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​​​​​​​Wonder Woman: The Truth (DC Comics, 2016; #13, 15, 17, 19, 21, 23, 25)

Wonder Woman Rucka 3.jpg

“The Truth” picks up where Wonder Woman, Vol. 1: The Lies left off.  Going in, I hoped that Rucka would resolve some of the more problematic elements of the first arc in the second.  

That did not happen.

  • Diana spends half of this trade non-responsive in reaction to the reveal from the end of “The Lies”—for much of that time, she sits institutionalized.
  • And after years of gaslighting by the gods, Diana accepts being lied to and manipulated as her own fault because she should have known better but let herself be manipulated—and then she gets better.
  • Steve spends much of the arc “saving” her by using her as bait and then throwing her into a mental institution, and we’re still supposed to accept him as the good guy he thinks he is.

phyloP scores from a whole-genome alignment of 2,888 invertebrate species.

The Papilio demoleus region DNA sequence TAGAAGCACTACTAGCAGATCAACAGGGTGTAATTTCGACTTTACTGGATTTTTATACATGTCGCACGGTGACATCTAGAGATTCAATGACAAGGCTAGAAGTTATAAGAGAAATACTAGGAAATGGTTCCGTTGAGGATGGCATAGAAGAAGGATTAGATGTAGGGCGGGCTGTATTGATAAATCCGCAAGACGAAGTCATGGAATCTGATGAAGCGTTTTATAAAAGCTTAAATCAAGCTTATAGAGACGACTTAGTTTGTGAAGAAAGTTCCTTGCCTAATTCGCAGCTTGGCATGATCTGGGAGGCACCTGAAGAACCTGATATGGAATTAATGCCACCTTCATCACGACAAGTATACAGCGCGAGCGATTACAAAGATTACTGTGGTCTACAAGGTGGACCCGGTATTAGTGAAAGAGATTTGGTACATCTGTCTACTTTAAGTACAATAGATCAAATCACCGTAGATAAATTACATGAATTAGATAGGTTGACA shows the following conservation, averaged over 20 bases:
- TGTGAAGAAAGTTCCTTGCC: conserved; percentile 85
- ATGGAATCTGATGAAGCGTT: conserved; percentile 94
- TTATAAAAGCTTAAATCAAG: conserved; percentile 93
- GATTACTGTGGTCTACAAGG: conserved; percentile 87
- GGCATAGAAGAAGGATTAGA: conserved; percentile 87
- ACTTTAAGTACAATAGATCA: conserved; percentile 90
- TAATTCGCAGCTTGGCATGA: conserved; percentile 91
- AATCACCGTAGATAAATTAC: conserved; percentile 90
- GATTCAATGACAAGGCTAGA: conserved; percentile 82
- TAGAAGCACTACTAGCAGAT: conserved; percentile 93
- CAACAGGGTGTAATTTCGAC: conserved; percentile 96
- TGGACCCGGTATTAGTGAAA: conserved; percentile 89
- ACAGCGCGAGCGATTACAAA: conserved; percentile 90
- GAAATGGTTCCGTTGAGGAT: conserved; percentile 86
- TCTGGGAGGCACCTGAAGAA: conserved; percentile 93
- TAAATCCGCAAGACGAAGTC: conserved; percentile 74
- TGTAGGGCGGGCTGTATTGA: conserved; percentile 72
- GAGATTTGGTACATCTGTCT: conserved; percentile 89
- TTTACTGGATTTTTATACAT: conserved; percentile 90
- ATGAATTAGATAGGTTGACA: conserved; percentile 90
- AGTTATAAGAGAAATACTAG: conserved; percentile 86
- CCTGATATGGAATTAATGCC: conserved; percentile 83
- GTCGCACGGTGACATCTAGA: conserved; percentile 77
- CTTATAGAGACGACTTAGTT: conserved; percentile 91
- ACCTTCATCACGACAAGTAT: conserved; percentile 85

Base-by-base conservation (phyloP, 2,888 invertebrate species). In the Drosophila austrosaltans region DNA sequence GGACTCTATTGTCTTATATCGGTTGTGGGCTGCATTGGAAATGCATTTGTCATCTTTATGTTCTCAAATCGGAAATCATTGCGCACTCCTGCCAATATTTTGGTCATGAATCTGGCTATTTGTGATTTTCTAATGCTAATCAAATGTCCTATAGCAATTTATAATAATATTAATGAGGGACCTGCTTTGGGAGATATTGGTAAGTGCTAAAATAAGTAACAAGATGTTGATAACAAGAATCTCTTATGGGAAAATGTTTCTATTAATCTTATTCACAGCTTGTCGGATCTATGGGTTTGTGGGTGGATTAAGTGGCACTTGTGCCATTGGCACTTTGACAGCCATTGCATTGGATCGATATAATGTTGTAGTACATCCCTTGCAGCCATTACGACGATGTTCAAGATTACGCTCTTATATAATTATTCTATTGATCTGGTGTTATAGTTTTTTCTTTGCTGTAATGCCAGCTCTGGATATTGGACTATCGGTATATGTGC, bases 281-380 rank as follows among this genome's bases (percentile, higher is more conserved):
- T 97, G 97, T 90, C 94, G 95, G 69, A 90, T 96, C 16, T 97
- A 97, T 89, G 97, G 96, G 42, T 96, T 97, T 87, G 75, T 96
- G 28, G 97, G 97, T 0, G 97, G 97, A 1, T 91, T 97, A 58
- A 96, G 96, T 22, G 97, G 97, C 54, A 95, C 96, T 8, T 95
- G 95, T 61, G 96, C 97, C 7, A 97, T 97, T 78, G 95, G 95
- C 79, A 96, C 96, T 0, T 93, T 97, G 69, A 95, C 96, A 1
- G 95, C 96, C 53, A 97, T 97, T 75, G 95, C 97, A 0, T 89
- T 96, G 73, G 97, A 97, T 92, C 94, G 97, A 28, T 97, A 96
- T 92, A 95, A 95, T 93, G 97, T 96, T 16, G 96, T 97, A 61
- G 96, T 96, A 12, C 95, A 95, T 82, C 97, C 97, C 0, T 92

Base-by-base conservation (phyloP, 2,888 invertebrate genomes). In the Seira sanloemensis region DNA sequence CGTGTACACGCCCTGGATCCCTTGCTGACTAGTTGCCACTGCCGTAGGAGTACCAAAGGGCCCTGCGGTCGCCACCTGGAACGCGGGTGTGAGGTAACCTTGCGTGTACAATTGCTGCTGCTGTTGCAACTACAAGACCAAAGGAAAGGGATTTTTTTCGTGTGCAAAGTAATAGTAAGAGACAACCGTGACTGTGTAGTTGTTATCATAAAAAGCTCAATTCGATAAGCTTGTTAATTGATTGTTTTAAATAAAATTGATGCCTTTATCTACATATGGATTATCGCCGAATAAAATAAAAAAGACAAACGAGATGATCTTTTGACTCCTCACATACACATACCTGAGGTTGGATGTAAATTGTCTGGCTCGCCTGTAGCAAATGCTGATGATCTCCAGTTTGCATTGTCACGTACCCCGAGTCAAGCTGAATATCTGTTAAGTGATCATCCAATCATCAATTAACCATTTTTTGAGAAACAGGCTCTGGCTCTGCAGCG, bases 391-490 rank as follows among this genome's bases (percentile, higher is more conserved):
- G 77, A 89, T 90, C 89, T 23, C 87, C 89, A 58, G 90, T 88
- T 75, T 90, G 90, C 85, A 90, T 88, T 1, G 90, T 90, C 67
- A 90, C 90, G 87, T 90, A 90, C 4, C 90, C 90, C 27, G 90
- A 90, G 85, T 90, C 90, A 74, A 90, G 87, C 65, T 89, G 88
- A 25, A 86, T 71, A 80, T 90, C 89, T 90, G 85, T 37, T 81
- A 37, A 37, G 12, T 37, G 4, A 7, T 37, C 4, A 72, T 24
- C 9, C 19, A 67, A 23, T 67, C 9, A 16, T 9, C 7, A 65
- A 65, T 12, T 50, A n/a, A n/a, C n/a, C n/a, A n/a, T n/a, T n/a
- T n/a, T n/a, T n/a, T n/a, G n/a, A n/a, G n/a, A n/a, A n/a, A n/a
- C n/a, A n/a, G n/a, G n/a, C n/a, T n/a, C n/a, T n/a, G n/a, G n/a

• But when things are most desperate, it all works out because a man gave her the power she needed to save the day!
  • I have no complaints about the book’s art, at least; Sharp, Guedes, Evely, Martin, Fajardo, and Hi-Fi’s pages look fantastic.

I can’t remember the last time a comic’s plot made me this angry.  Sure, there's nothing glaringly wrong with Rucka's writing from a technical perspective.  But the actual content of that writing is mind-boggling.  Wonder Woman is reduced to prop, victim, and fool—and when the dust settles, none of those who put her in those positions see consequences for their actions.  I’m disappointed by this story, to say the least.

Collected in

  • Wonder Woman, Vol. 3: The Truth (#13, 15, 17, 19, 21, 23, 25)


Writer: Greg Rucka | Artists: Liam Sharp, Renato Guedes (13), Bilquis Evely (25) | Colorists: Laura Martin, Romulo Fajardo Jr., Hi-Fi | Letterer: Jodi Wynne | Covers: Liam Sharp & Laura Martin

​​​​​​​Invincible: Happy Days (Image Comics, 2016; #54-59)

Daredevil: Supersonic (Marvel Comics, 2015; #11-15)